If you are at all active in social media, you need no introduction to Jerry Durham. Jerry is passionate about physical therapy, the San Francisco Giants, socks, shoes, and the patient experience. He has presented on the topic of the patient experience at APTA CSM, APTA PPS, and in private training courses for clinic owners and therapists. We asked Jerry for his top 5 tips for building a strong patient/provider relationship. Here’s what he had to share:
Therapists love to say that we are one of the only healthcare professionals who give people time; yet, we spend most of our session (especially the initial evaluation) talking! We need to sit down with the person who is coming to us for help, make eye contact, ask appropriate questions, and then be quiet. If we let our patients talk without interrupting them, they will tell us everything we need to know. Then we can ask a few other questions to get the rest of the information we need.
Empathy involves not only understanding the experiences, concerns and perspectives of the patient, but also the capacity to communicate this understanding. It can be as simple as saying to the patient in the initial evaluation, “What I hear you saying is that you’re having trouble going up the stairs and that makes it difficult for you to live in your home.” We need to be present and engaged with our patients.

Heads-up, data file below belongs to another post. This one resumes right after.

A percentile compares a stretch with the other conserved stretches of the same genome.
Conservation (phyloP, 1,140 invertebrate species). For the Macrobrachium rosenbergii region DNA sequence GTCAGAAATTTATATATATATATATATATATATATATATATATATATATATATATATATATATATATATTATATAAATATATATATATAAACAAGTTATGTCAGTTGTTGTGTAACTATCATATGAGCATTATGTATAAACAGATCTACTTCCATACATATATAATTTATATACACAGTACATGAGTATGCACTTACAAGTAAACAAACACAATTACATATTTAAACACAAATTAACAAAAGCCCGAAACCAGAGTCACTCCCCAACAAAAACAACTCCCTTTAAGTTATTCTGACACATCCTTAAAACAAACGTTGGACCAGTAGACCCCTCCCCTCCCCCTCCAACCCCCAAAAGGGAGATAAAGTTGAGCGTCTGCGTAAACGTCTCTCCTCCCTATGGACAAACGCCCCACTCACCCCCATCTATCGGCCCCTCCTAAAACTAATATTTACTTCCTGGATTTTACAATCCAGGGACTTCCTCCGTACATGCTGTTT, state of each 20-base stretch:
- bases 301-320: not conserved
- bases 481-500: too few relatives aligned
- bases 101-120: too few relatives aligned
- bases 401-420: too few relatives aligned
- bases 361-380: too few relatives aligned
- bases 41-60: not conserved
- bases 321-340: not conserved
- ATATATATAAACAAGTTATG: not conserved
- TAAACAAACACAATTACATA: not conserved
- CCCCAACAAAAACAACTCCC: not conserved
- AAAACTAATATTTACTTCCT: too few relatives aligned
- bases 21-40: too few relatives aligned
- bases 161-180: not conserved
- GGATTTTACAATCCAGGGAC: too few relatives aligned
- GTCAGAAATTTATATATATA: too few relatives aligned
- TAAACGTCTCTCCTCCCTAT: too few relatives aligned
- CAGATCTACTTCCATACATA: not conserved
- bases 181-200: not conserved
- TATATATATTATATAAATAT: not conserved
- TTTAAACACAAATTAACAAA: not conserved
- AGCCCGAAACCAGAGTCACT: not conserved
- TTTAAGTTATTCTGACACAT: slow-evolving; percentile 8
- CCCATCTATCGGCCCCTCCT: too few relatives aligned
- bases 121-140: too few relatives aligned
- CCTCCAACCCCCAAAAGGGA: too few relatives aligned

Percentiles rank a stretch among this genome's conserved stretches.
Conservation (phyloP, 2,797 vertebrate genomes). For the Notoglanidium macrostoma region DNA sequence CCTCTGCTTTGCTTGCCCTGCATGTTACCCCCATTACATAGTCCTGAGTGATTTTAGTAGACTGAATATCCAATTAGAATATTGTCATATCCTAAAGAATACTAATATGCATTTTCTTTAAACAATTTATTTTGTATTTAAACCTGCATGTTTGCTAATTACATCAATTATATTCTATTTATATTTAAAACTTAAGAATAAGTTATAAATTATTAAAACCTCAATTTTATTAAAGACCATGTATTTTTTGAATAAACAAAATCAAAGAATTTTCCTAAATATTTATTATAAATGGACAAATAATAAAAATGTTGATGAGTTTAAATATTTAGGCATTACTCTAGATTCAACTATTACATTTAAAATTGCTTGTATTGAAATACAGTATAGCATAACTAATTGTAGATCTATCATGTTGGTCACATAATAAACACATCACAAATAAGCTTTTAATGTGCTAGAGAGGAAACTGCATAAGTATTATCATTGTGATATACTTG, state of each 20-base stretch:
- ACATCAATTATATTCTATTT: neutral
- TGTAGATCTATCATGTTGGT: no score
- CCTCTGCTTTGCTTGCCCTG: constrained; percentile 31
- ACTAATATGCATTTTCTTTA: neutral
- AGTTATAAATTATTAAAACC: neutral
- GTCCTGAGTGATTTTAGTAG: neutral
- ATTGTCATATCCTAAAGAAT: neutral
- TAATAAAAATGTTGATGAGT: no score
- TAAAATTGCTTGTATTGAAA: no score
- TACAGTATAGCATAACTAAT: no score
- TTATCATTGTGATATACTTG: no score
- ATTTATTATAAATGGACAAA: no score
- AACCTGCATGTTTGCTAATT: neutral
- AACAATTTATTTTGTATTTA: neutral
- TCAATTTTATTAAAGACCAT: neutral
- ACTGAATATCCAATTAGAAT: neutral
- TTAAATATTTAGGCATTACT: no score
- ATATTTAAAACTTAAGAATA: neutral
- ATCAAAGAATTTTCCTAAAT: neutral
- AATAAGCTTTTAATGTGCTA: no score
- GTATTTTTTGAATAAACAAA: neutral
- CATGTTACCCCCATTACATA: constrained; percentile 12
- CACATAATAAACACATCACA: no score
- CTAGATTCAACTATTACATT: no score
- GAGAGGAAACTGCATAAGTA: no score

3) Focus on them
It has to be about the patient – THEIR goals and THEIR concerns. We need to tie everything back to THEM. For example, we can say,
“You have the goal of getting up the stairs at home; this exercise is to help you do that.”
We also need to frequently ask the patient, “What do you need from me? How can I help you?”
4) Build trust
When patients know that you have their best interests in mind, they can begin to trust you. On the patient’s second visit you can say, “You told me that going up the stairs was difficult for you, is that getting any easier?” When the patient sees that you listened to what they said in the first visit and that you’re following up, they begin to trust you. (For more on trust, see this recent blog from Andy DeLaO!)
5) Don’t disappear
There should be no such thing as a discharged patient.
If a patient has reached their goals, they have simply ended that course of care. Stay in touch with your patients after discharge - send notes, call to see how they are doing or send relevant content. Nothing undoes trust more than disappearing. Let your patients know that you are there for them even once they are no longer coming in for treatment. Build a relationship for life by becoming “their physical therapist.”
Thanks for sharing your passion with us, Jerry! If you want to catch Jerry live, he will be in Chicago from May 20-22 speaking about the patient experience at Entropy Physiotherapy and Wellness. More courses to be announced for 2016 soon. Also, (#pinksocks) cover photo credit goes to Eric Robertson.
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